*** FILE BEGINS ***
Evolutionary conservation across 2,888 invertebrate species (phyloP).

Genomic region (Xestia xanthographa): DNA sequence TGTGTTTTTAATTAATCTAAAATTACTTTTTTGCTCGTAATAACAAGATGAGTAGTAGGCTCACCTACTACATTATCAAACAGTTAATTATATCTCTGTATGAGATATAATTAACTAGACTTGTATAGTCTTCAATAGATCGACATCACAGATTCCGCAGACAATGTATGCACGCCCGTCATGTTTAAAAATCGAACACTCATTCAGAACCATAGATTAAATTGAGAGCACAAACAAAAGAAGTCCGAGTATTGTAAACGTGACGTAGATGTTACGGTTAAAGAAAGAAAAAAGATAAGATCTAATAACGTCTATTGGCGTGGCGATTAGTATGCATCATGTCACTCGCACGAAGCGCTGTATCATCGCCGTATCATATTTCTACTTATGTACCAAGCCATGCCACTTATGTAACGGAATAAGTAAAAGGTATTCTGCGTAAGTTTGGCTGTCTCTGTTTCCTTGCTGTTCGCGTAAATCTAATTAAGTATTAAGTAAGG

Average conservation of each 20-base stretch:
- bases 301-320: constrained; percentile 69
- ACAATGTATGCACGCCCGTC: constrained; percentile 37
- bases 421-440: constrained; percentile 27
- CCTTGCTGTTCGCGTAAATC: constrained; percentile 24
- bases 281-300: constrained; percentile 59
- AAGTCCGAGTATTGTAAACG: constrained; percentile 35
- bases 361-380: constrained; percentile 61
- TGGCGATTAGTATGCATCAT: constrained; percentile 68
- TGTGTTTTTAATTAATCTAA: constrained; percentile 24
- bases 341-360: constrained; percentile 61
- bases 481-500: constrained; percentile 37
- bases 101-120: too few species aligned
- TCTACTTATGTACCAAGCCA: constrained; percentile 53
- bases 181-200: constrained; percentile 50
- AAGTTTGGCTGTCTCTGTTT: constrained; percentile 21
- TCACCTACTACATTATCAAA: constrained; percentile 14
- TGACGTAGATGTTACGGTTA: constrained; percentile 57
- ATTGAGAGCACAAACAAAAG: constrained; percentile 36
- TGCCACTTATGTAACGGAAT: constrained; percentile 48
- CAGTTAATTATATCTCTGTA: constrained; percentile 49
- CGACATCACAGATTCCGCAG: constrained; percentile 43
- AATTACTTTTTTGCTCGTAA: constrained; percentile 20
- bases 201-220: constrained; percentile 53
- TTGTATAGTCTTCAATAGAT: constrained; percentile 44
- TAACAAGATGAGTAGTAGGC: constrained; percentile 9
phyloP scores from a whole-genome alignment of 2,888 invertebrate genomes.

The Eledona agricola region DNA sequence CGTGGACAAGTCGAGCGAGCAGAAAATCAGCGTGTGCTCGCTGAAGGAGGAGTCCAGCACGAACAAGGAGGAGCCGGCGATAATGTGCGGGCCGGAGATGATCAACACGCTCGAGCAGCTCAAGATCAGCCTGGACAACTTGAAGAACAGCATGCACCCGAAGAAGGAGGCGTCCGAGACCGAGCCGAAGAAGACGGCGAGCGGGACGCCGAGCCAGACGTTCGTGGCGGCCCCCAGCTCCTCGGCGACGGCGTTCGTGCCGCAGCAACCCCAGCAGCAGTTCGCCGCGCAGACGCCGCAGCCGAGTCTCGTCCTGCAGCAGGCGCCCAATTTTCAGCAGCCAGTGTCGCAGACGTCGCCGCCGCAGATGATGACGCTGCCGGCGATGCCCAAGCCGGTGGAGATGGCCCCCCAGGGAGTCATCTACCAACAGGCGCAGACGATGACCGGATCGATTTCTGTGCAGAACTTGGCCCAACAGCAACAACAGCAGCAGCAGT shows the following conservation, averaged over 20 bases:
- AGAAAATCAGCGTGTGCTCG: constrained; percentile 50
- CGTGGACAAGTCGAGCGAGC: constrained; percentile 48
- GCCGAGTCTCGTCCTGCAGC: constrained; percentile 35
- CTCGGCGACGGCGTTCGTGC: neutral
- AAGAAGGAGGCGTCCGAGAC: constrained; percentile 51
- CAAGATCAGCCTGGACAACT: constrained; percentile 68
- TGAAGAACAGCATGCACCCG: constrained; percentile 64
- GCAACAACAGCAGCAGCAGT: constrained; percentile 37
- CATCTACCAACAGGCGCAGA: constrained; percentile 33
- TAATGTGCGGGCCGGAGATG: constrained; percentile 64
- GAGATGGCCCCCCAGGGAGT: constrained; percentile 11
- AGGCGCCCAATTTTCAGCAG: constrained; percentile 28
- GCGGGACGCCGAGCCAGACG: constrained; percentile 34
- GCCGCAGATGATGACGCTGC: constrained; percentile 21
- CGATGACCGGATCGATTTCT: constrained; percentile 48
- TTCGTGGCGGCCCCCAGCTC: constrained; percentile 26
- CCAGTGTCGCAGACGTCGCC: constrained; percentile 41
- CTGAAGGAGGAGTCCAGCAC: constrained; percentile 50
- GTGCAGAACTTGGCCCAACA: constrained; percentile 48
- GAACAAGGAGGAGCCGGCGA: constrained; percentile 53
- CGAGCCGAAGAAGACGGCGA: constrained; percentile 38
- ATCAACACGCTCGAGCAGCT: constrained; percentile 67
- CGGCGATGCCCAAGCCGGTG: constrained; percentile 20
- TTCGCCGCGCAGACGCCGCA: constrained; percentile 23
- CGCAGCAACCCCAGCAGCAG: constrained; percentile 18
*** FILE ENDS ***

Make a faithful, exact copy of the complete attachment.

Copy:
Evolutionary conservation across 2,888 invertebrate species (phyloP).

Genomic region (Xestia xanthographa): DNA sequence TGTGTTTTTAATTAATCTAAAATTACTTTTTTGCTCGTAATAACAAGATGAGTAGTAGGCTCACCTACTACATTATCAAACAGTTAATTATATCTCTGTATGAGATATAATTAACTAGACTTGTATAGTCTTCAATAGATCGACATCACAGATTCCGCAGACAATGTATGCACGCCCGTCATGTTTAAAAATCGAACACTCATTCAGAACCATAGATTAAATTGAGAGCACAAACAAAAGAAGTCCGAGTATTGTAAACGTGACGTAGATGTTACGGTTAAAGAAAGAAAAAAGATAAGATCTAATAACGTCTATTGGCGTGGCGATTAGTATGCATCATGTCACTCGCACGAAGCGCTGTATCATCGCCGTATCATATTTCTACTTATGTACCAAGCCATGCCACTTATGTAACGGAATAAGTAAAAGGTATTCTGCGTAAGTTTGGCTGTCTCTGTTTCCTTGCTGTTCGCGTAAATCTAATTAAGTATTAAGTAAGG

Average conservation of each 20-base stretch:
- bases 301-320: constrained; percentile 69
- ACAATGTATGCACGCCCGTC: constrained; percentile 37
- bases 421-440: constrained; percentile 27
- CCTTGCTGTTCGCGTAAATC: constrained; percentile 24
- bases 281-300: constrained; percentile 59
- AAGTCCGAGTATTGTAAACG: constrained; percentile 35
- bases 361-380: constrained; percentile 61
- TGGCGATTAGTATGCATCAT: constrained; percentile 68
- TGTGTTTTTAATTAATCTAA: constrained; percentile 24
- bases 341-360: constrained; percentile 61
- bases 481-500: constrained; percentile 37
- bases 101-120: too few species aligned
- TCTACTTATGTACCAAGCCA: constrained; percentile 53
- bases 181-200: constrained; percentile 50
- AAGTTTGGCTGTCTCTGTTT: constrained; percentile 21
- TCACCTACTACATTATCAAA: constrained; percentile 14
- TGACGTAGATGTTACGGTTA: constrained; percentile 57
- ATTGAGAGCACAAACAAAAG: constrained; percentile 36
- TGCCACTTATGTAACGGAAT: constrained; percentile 48
- CAGTTAATTATATCTCTGTA: constrained; percentile 49
- CGACATCACAGATTCCGCAG: constrained; percentile 43
- AATTACTTTTTTGCTCGTAA: constrained; percentile 20
- bases 201-220: constrained; percentile 53
- TTGTATAGTCTTCAATAGAT: constrained; percentile 44
- TAACAAGATGAGTAGTAGGC: constrained; percentile 9
phyloP scores from a whole-genome alignment of 2,888 invertebrate genomes.

The Eledona agricola region DNA sequence CGTGGACAAGTCGAGCGAGCAGAAAATCAGCGTGTGCTCGCTGAAGGAGGAGTCCAGCACGAACAAGGAGGAGCCGGCGATAATGTGCGGGCCGGAGATGATCAACACGCTCGAGCAGCTCAAGATCAGCCTGGACAACTTGAAGAACAGCATGCACCCGAAGAAGGAGGCGTCCGAGACCGAGCCGAAGAAGACGGCGAGCGGGACGCCGAGCCAGACGTTCGTGGCGGCCCCCAGCTCCTCGGCGACGGCGTTCGTGCCGCAGCAACCCCAGCAGCAGTTCGCCGCGCAGACGCCGCAGCCGAGTCTCGTCCTGCAGCAGGCGCCCAATTTTCAGCAGCCAGTGTCGCAGACGTCGCCGCCGCAGATGATGACGCTGCCGGCGATGCCCAAGCCGGTGGAGATGGCCCCCCAGGGAGTCATCTACCAACAGGCGCAGACGATGACCGGATCGATTTCTGTGCAGAACTTGGCCCAACAGCAACAACAGCAGCAGCAGT shows the following conservation, averaged over 20 bases:
- AGAAAATCAGCGTGTGCTCG: constrained; percentile 50
- CGTGGACAAGTCGAGCGAGC: constrained; percentile 48
- GCCGAGTCTCGTCCTGCAGC: constrained; percentile 35
- CTCGGCGACGGCGTTCGTGC: neutral
- AAGAAGGAGGCGTCCGAGAC: constrained; percentile 51
- CAAGATCAGCCTGGACAACT: constrained; percentile 68
- TGAAGAACAGCATGCACCCG: constrained; percentile 64
- GCAACAACAGCAGCAGCAGT: constrained; percentile 37
- CATCTACCAACAGGCGCAGA: constrained; percentile 33
- TAATGTGCGGGCCGGAGATG: constrained; percentile 64
- GAGATGGCCCCCCAGGGAGT: constrained; percentile 11
- AGGCGCCCAATTTTCAGCAG: constrained; percentile 28
- GCGGGACGCCGAGCCAGACG: constrained; percentile 34
- GCCGCAGATGATGACGCTGC: constrained; percentile 21
- CGATGACCGGATCGATTTCT: constrained; percentile 48
- TTCGTGGCGGCCCCCAGCTC: constrained; percentile 26
- CCAGTGTCGCAGACGTCGCC: constrained; percentile 41
- CTGAAGGAGGAGTCCAGCAC: constrained; percentile 50
- GTGCAGAACTTGGCCCAACA: constrained; percentile 48
- GAACAAGGAGGAGCCGGCGA: constrained; percentile 53
- CGAGCCGAAGAAGACGGCGA: constrained; percentile 38
- ATCAACACGCTCGAGCAGCT: constrained; percentile 67
- CGGCGATGCCCAAGCCGGTG: constrained; percentile 20
- TTCGCCGCGCAGACGCCGCA: constrained; percentile 23
- CGCAGCAACCCCAGCAGCAG: constrained; percentile 18